To stop the killing of pedestrians on New York City Streets, we have to change the way we build our streets.
If traffic engineering had been practiced more like medicine, the combination of data and proposed solutions would have resulted in a substantial soul-searching and in a reversal of common practice.
US traffic deaths are rising again—fatalities jumped 8.1 percent in the first half of 2015, National Highway Traffic Safety Administration (NHTSA) reports.
The region’s first “cycle track” heralds a shift in mindset in a state with the highest bicycle death rate and a region among the most dangerous for pedestrians.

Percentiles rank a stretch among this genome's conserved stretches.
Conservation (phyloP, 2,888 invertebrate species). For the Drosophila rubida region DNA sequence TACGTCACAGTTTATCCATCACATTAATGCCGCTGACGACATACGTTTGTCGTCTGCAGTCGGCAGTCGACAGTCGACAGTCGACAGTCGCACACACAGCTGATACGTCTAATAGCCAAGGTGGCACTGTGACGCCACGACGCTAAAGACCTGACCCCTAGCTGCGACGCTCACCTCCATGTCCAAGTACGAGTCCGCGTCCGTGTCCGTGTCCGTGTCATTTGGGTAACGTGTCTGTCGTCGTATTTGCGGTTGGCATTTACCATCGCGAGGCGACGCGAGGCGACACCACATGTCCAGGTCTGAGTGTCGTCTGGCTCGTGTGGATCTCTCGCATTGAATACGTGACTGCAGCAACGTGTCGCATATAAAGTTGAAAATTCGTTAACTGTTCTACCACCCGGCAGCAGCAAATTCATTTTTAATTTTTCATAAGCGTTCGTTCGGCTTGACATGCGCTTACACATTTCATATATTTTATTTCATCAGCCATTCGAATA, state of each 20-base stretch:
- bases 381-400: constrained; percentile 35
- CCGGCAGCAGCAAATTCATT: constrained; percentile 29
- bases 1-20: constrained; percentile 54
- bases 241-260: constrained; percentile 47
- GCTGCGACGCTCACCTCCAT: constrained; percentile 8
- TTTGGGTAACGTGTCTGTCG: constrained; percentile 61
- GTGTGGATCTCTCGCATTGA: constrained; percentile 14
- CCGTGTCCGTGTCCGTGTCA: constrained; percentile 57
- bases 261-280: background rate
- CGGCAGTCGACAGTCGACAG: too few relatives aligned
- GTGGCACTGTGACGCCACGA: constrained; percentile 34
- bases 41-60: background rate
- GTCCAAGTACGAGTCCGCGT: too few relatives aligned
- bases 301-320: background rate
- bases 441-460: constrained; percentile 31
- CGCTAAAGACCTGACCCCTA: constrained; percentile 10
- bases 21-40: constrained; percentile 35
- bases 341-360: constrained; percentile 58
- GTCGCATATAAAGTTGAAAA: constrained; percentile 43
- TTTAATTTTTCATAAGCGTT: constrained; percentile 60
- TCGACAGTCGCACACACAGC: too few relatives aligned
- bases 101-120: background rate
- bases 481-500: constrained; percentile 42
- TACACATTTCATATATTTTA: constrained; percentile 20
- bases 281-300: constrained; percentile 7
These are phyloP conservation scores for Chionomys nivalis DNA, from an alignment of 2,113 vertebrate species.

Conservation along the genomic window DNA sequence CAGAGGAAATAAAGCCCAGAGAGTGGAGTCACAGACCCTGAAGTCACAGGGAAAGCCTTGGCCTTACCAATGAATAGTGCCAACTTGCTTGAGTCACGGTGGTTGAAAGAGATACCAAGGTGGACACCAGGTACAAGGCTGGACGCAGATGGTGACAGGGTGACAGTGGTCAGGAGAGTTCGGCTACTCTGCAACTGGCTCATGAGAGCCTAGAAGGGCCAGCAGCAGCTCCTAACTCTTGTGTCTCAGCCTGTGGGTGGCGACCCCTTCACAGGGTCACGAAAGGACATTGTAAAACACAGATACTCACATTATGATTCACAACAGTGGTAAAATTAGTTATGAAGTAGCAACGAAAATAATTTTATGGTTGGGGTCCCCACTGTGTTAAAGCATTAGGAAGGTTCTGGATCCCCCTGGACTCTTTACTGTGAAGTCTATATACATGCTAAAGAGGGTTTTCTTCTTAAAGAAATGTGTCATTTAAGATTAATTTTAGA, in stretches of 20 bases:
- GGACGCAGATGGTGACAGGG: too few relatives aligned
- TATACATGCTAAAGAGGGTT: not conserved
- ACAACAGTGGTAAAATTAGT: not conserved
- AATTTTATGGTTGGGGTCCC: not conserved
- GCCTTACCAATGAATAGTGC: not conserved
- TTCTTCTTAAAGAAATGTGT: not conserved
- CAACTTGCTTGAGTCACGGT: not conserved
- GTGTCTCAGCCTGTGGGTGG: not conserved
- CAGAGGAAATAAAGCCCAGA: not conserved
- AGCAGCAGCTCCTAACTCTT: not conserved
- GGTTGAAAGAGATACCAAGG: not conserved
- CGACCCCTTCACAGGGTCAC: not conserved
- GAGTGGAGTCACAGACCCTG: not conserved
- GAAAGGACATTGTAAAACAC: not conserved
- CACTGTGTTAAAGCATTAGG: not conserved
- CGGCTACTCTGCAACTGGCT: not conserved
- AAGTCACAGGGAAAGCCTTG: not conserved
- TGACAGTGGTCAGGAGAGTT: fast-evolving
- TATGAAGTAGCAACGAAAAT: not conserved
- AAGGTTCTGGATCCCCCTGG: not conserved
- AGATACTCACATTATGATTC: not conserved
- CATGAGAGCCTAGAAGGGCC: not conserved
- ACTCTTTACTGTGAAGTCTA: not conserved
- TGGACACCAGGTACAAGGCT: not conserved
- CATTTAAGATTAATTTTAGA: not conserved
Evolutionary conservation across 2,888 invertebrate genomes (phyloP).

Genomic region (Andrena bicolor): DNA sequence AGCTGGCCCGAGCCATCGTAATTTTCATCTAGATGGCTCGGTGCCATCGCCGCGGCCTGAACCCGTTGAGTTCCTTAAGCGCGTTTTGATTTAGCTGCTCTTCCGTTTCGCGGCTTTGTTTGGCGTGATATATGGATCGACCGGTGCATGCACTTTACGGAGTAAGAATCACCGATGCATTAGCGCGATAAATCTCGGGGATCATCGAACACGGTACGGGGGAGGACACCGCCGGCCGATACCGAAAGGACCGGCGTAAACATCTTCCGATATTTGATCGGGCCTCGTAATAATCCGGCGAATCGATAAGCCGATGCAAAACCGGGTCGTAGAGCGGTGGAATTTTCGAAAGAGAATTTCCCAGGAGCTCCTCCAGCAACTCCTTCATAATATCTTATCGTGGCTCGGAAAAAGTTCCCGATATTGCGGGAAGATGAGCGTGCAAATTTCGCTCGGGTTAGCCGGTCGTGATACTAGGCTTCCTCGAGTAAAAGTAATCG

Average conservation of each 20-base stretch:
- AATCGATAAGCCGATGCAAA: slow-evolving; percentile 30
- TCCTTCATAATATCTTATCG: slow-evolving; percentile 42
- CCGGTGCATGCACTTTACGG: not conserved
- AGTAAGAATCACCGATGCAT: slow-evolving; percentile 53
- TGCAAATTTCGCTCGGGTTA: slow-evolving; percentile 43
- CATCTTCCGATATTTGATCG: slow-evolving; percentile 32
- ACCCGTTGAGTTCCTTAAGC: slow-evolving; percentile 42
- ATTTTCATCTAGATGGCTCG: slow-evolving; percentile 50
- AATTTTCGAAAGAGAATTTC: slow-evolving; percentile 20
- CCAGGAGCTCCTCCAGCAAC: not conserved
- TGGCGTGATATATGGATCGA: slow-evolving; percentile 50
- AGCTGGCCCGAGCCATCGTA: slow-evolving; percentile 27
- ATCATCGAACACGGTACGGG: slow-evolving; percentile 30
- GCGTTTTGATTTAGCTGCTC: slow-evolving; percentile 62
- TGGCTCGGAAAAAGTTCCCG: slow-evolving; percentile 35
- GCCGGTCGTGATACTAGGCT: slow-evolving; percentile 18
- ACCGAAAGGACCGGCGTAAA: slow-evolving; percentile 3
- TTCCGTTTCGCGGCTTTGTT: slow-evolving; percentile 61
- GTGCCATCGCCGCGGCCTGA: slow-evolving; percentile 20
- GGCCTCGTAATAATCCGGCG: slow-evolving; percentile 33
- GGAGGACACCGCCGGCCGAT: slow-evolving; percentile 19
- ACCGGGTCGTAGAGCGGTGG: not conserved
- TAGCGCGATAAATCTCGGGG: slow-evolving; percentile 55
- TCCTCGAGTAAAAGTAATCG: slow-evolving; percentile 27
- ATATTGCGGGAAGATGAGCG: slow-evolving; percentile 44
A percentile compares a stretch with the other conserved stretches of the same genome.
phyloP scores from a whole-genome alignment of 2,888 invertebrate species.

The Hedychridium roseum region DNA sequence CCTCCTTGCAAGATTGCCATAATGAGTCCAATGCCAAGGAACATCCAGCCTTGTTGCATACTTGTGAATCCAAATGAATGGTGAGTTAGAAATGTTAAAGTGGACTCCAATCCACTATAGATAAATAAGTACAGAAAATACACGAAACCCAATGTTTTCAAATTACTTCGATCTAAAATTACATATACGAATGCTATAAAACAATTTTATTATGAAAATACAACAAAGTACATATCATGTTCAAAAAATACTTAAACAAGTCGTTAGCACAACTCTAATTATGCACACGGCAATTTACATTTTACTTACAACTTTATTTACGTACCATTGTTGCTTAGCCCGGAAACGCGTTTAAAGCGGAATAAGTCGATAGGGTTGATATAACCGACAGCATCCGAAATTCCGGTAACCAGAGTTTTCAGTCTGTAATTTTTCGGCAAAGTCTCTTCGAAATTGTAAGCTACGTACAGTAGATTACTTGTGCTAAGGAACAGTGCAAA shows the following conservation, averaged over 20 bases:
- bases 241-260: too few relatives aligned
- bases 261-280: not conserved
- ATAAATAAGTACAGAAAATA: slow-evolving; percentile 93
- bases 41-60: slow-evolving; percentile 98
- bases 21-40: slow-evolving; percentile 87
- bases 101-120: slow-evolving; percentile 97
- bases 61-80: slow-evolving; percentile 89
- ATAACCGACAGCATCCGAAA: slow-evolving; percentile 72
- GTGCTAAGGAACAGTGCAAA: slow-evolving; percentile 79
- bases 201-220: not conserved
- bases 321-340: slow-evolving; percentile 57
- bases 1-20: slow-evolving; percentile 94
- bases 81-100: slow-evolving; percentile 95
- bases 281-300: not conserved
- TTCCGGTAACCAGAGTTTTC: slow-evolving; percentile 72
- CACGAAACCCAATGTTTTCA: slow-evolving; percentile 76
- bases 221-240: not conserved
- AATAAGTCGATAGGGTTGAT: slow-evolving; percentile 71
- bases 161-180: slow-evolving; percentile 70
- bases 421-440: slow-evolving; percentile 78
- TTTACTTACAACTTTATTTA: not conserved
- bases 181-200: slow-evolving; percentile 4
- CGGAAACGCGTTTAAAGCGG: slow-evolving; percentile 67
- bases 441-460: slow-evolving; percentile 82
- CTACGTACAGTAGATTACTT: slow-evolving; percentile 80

Complete Streets correlate with broader economic gains like increased employment and higher property values, according to the most comprehensive study to date of this trend.
When the research favors compact, mixed-use neighborhoods, why does government favor sprawl?
The evidence keeps piling up to support reform in street design and traffic engineering.
I've often wondered about the actuarial approach used by auto insurance companies, but I’ve never had the data or specific insight to really question it.
The Institute of Transportation Engineers (ITE) manual for trip generation radically overestimates traffic spurred by new development, measuring "phantom trips" that never materialize.
A Reuters article reported this astonishing statistic: 23 million rides have been taken in US bikeshare systems since 2007 with no reported fatalities.
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